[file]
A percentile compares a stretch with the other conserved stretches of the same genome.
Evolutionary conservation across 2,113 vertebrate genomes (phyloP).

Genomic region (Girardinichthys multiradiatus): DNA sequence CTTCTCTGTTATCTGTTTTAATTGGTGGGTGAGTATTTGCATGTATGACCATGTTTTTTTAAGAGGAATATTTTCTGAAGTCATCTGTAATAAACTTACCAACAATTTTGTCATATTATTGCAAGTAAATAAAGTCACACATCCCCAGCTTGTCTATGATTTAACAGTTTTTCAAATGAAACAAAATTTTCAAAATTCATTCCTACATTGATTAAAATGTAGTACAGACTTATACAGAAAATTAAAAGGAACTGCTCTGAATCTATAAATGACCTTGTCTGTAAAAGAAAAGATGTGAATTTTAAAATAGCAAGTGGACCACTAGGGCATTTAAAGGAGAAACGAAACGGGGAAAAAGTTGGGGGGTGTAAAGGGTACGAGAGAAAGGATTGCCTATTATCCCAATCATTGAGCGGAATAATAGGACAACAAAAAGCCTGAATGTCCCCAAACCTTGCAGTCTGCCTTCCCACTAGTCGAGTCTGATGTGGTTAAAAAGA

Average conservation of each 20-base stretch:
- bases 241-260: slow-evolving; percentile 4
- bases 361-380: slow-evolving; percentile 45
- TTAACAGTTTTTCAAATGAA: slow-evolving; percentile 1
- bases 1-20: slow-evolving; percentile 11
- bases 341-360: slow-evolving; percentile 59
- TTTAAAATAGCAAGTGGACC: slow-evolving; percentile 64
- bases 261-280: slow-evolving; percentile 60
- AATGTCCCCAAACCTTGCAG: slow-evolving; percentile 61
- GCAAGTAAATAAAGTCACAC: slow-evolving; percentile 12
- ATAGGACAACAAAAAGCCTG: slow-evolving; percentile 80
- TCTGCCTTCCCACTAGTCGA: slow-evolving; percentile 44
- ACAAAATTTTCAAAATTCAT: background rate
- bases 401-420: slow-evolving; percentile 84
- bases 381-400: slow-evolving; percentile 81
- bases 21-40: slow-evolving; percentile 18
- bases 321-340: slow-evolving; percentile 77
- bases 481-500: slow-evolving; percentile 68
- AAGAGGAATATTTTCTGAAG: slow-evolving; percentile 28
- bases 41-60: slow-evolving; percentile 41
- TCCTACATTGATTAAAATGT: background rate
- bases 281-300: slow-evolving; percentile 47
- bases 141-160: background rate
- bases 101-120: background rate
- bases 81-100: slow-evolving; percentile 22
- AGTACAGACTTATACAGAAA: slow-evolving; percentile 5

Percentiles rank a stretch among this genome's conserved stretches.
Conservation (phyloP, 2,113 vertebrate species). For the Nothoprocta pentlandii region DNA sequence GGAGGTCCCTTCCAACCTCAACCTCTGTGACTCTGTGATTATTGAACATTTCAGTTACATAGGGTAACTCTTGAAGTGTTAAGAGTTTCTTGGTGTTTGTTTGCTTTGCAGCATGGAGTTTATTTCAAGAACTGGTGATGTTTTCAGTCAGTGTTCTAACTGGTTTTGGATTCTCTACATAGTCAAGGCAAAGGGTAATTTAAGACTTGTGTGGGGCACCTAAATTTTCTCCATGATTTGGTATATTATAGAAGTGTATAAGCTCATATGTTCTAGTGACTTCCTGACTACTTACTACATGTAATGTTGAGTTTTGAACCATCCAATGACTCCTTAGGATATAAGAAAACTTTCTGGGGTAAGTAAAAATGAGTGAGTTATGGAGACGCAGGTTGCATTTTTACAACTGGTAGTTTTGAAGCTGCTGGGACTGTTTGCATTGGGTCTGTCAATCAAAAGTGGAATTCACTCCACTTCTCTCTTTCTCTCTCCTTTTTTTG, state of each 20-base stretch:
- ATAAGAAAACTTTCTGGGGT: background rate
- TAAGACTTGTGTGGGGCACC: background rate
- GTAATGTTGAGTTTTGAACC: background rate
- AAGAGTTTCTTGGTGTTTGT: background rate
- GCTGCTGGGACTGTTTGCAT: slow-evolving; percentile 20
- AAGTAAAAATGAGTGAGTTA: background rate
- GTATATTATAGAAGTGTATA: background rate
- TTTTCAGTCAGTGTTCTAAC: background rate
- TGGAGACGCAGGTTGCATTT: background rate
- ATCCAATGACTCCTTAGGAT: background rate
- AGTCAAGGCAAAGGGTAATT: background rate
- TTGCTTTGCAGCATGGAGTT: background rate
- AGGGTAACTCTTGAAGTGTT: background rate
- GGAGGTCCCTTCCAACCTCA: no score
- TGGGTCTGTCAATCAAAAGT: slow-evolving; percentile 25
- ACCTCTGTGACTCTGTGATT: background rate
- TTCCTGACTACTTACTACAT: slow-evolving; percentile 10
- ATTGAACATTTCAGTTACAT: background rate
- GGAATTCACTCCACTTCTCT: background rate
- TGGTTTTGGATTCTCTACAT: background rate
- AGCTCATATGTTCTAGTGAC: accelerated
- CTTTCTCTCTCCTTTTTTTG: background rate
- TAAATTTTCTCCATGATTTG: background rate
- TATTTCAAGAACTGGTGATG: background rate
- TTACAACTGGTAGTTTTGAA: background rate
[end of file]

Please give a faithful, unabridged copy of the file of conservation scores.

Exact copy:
A percentile compares a stretch with the other conserved stretches of the same genome.
Evolutionary conservation across 2,113 vertebrate genomes (phyloP).

Genomic region (Girardinichthys multiradiatus): DNA sequence CTTCTCTGTTATCTGTTTTAATTGGTGGGTGAGTATTTGCATGTATGACCATGTTTTTTTAAGAGGAATATTTTCTGAAGTCATCTGTAATAAACTTACCAACAATTTTGTCATATTATTGCAAGTAAATAAAGTCACACATCCCCAGCTTGTCTATGATTTAACAGTTTTTCAAATGAAACAAAATTTTCAAAATTCATTCCTACATTGATTAAAATGTAGTACAGACTTATACAGAAAATTAAAAGGAACTGCTCTGAATCTATAAATGACCTTGTCTGTAAAAGAAAAGATGTGAATTTTAAAATAGCAAGTGGACCACTAGGGCATTTAAAGGAGAAACGAAACGGGGAAAAAGTTGGGGGGTGTAAAGGGTACGAGAGAAAGGATTGCCTATTATCCCAATCATTGAGCGGAATAATAGGACAACAAAAAGCCTGAATGTCCCCAAACCTTGCAGTCTGCCTTCCCACTAGTCGAGTCTGATGTGGTTAAAAAGA

Average conservation of each 20-base stretch:
- bases 241-260: slow-evolving; percentile 4
- bases 361-380: slow-evolving; percentile 45
- TTAACAGTTTTTCAAATGAA: slow-evolving; percentile 1
- bases 1-20: slow-evolving; percentile 11
- bases 341-360: slow-evolving; percentile 59
- TTTAAAATAGCAAGTGGACC: slow-evolving; percentile 64
- bases 261-280: slow-evolving; percentile 60
- AATGTCCCCAAACCTTGCAG: slow-evolving; percentile 61
- GCAAGTAAATAAAGTCACAC: slow-evolving; percentile 12
- ATAGGACAACAAAAAGCCTG: slow-evolving; percentile 80
- TCTGCCTTCCCACTAGTCGA: slow-evolving; percentile 44
- ACAAAATTTTCAAAATTCAT: background rate
- bases 401-420: slow-evolving; percentile 84
- bases 381-400: slow-evolving; percentile 81
- bases 21-40: slow-evolving; percentile 18
- bases 321-340: slow-evolving; percentile 77
- bases 481-500: slow-evolving; percentile 68
- AAGAGGAATATTTTCTGAAG: slow-evolving; percentile 28
- bases 41-60: slow-evolving; percentile 41
- TCCTACATTGATTAAAATGT: background rate
- bases 281-300: slow-evolving; percentile 47
- bases 141-160: background rate
- bases 101-120: background rate
- bases 81-100: slow-evolving; percentile 22
- AGTACAGACTTATACAGAAA: slow-evolving; percentile 5

Percentiles rank a stretch among this genome's conserved stretches.
Conservation (phyloP, 2,113 vertebrate species). For the Nothoprocta pentlandii region DNA sequence GGAGGTCCCTTCCAACCTCAACCTCTGTGACTCTGTGATTATTGAACATTTCAGTTACATAGGGTAACTCTTGAAGTGTTAAGAGTTTCTTGGTGTTTGTTTGCTTTGCAGCATGGAGTTTATTTCAAGAACTGGTGATGTTTTCAGTCAGTGTTCTAACTGGTTTTGGATTCTCTACATAGTCAAGGCAAAGGGTAATTTAAGACTTGTGTGGGGCACCTAAATTTTCTCCATGATTTGGTATATTATAGAAGTGTATAAGCTCATATGTTCTAGTGACTTCCTGACTACTTACTACATGTAATGTTGAGTTTTGAACCATCCAATGACTCCTTAGGATATAAGAAAACTTTCTGGGGTAAGTAAAAATGAGTGAGTTATGGAGACGCAGGTTGCATTTTTACAACTGGTAGTTTTGAAGCTGCTGGGACTGTTTGCATTGGGTCTGTCAATCAAAAGTGGAATTCACTCCACTTCTCTCTTTCTCTCTCCTTTTTTTG, state of each 20-base stretch:
- ATAAGAAAACTTTCTGGGGT: background rate
- TAAGACTTGTGTGGGGCACC: background rate
- GTAATGTTGAGTTTTGAACC: background rate
- AAGAGTTTCTTGGTGTTTGT: background rate
- GCTGCTGGGACTGTTTGCAT: slow-evolving; percentile 20
- AAGTAAAAATGAGTGAGTTA: background rate
- GTATATTATAGAAGTGTATA: background rate
- TTTTCAGTCAGTGTTCTAAC: background rate
- TGGAGACGCAGGTTGCATTT: background rate
- ATCCAATGACTCCTTAGGAT: background rate
- AGTCAAGGCAAAGGGTAATT: background rate
- TTGCTTTGCAGCATGGAGTT: background rate
- AGGGTAACTCTTGAAGTGTT: background rate
- GGAGGTCCCTTCCAACCTCA: no score
- TGGGTCTGTCAATCAAAAGT: slow-evolving; percentile 25
- ACCTCTGTGACTCTGTGATT: background rate
- TTCCTGACTACTTACTACAT: slow-evolving; percentile 10
- ATTGAACATTTCAGTTACAT: background rate
- GGAATTCACTCCACTTCTCT: background rate
- TGGTTTTGGATTCTCTACAT: background rate
- AGCTCATATGTTCTAGTGAC: accelerated
- CTTTCTCTCTCCTTTTTTTG: background rate
- TAAATTTTCTCCATGATTTG: background rate
- TATTTCAAGAACTGGTGATG: background rate
- TTACAACTGGTAGTTTTGAA: background rate